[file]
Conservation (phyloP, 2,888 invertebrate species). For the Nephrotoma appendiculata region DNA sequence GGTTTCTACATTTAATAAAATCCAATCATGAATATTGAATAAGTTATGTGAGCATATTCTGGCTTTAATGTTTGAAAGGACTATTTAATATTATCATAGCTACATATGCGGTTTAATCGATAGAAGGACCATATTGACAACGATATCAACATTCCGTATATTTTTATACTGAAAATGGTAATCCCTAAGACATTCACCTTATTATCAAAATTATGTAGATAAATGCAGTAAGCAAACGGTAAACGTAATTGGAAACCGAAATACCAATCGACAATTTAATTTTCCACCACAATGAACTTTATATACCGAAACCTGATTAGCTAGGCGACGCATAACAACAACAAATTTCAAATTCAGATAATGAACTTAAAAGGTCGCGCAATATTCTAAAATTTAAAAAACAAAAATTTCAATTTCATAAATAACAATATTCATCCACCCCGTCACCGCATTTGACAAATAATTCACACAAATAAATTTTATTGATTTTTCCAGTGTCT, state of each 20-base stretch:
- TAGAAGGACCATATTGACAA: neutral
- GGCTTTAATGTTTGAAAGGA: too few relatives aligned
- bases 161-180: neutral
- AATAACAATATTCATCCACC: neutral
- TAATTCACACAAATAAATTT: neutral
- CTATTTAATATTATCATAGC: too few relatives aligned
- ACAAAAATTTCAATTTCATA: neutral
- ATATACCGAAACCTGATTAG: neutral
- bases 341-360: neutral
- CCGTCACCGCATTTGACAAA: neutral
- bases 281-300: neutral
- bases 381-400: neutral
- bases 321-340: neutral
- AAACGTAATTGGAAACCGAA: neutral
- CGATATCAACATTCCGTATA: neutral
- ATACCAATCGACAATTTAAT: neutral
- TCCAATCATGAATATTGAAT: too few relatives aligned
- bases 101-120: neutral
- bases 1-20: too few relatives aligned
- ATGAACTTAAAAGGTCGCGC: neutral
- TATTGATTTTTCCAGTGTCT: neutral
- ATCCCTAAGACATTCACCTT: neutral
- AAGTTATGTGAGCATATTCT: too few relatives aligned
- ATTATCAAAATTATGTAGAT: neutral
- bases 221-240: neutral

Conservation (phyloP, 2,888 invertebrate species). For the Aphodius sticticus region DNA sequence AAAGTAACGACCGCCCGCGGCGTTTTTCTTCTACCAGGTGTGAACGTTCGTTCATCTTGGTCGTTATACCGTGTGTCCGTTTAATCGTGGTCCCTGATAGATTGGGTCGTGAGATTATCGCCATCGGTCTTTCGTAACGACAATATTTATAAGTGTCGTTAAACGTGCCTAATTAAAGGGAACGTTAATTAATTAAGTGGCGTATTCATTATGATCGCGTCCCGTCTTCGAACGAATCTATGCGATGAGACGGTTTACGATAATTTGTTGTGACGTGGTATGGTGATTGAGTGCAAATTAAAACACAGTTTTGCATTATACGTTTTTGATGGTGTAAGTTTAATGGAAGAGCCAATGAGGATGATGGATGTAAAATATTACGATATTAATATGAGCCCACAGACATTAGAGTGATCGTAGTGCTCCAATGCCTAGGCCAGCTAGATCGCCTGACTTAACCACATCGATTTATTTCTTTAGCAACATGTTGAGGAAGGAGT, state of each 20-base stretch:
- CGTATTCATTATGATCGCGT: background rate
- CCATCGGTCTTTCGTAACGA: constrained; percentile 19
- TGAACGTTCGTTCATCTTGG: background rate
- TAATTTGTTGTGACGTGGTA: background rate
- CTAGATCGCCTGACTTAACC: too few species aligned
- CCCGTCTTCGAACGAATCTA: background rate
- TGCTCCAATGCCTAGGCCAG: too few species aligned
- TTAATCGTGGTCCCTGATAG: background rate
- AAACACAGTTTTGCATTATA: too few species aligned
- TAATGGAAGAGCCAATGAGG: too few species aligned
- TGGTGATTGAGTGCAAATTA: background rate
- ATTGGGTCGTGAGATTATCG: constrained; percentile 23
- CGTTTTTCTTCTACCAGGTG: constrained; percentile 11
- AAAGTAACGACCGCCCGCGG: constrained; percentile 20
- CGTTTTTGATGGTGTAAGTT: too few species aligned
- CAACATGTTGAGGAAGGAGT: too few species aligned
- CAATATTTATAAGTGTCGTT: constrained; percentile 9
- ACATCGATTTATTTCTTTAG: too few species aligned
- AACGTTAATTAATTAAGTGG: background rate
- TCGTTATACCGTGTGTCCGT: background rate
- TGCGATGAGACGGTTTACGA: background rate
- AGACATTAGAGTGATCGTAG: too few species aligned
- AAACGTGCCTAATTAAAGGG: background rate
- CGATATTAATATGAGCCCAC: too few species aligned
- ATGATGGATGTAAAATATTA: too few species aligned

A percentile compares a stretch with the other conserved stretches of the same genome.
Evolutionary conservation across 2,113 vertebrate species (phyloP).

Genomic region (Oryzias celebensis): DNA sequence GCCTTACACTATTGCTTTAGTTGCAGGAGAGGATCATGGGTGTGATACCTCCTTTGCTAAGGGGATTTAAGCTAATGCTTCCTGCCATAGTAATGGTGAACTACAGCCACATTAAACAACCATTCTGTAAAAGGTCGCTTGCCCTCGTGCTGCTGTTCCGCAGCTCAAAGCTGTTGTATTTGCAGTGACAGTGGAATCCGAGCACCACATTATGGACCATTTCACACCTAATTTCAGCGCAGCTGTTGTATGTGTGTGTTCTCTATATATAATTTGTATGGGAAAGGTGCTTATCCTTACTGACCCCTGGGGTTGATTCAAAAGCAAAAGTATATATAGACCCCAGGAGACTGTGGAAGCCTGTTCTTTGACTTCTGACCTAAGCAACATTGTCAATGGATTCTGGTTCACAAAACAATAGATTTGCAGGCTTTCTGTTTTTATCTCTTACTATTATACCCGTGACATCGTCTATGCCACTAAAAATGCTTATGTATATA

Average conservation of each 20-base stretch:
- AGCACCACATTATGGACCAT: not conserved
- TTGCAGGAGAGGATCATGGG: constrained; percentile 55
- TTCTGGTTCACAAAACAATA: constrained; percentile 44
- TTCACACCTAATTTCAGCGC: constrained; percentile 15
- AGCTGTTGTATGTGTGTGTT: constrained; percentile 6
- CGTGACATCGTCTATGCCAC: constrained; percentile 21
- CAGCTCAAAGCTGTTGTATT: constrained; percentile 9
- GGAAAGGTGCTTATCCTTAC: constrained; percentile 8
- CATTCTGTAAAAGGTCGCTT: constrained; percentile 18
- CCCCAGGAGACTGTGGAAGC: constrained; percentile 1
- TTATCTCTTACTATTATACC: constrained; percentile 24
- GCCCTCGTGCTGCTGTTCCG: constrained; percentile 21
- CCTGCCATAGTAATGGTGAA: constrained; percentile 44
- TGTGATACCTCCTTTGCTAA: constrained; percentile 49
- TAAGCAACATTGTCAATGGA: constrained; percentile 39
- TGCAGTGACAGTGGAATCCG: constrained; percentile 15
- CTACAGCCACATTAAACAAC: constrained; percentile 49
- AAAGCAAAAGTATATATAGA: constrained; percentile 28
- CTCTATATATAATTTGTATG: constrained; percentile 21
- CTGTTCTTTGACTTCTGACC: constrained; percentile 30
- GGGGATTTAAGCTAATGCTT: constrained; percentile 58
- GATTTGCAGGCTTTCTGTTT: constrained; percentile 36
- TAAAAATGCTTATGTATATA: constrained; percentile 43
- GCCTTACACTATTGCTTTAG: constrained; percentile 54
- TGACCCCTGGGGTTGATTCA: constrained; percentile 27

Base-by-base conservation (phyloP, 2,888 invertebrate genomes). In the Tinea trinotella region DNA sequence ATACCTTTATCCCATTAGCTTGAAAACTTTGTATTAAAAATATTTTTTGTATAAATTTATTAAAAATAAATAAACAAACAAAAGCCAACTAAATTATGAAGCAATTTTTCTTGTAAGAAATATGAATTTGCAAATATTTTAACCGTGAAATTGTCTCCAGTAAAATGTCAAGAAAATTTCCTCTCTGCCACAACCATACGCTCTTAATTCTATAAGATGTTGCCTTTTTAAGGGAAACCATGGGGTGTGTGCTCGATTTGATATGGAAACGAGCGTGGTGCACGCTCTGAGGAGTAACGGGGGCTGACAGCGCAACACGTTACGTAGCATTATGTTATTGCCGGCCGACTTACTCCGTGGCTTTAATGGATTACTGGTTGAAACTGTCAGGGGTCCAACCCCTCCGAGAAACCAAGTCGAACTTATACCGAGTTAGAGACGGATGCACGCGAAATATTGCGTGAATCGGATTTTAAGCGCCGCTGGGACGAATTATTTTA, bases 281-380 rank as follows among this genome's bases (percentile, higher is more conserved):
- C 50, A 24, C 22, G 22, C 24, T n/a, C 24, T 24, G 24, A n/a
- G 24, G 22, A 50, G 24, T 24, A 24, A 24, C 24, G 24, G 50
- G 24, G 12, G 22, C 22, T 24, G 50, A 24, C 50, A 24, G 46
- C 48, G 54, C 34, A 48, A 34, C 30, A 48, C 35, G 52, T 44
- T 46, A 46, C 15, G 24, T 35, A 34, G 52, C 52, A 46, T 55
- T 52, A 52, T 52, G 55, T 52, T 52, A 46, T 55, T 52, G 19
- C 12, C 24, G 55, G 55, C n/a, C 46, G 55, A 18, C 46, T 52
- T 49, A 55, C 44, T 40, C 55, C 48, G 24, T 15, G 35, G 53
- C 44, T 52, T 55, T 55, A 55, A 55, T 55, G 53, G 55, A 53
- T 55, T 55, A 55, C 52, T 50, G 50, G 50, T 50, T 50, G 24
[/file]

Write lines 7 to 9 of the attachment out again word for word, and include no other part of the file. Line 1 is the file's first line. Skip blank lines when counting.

- CTATTTAATATTATCATAGC: too few relatives aligned
- ACAAAAATTTCAATTTCATA: neutral
- ATATACCGAAACCTGATTAG: neutral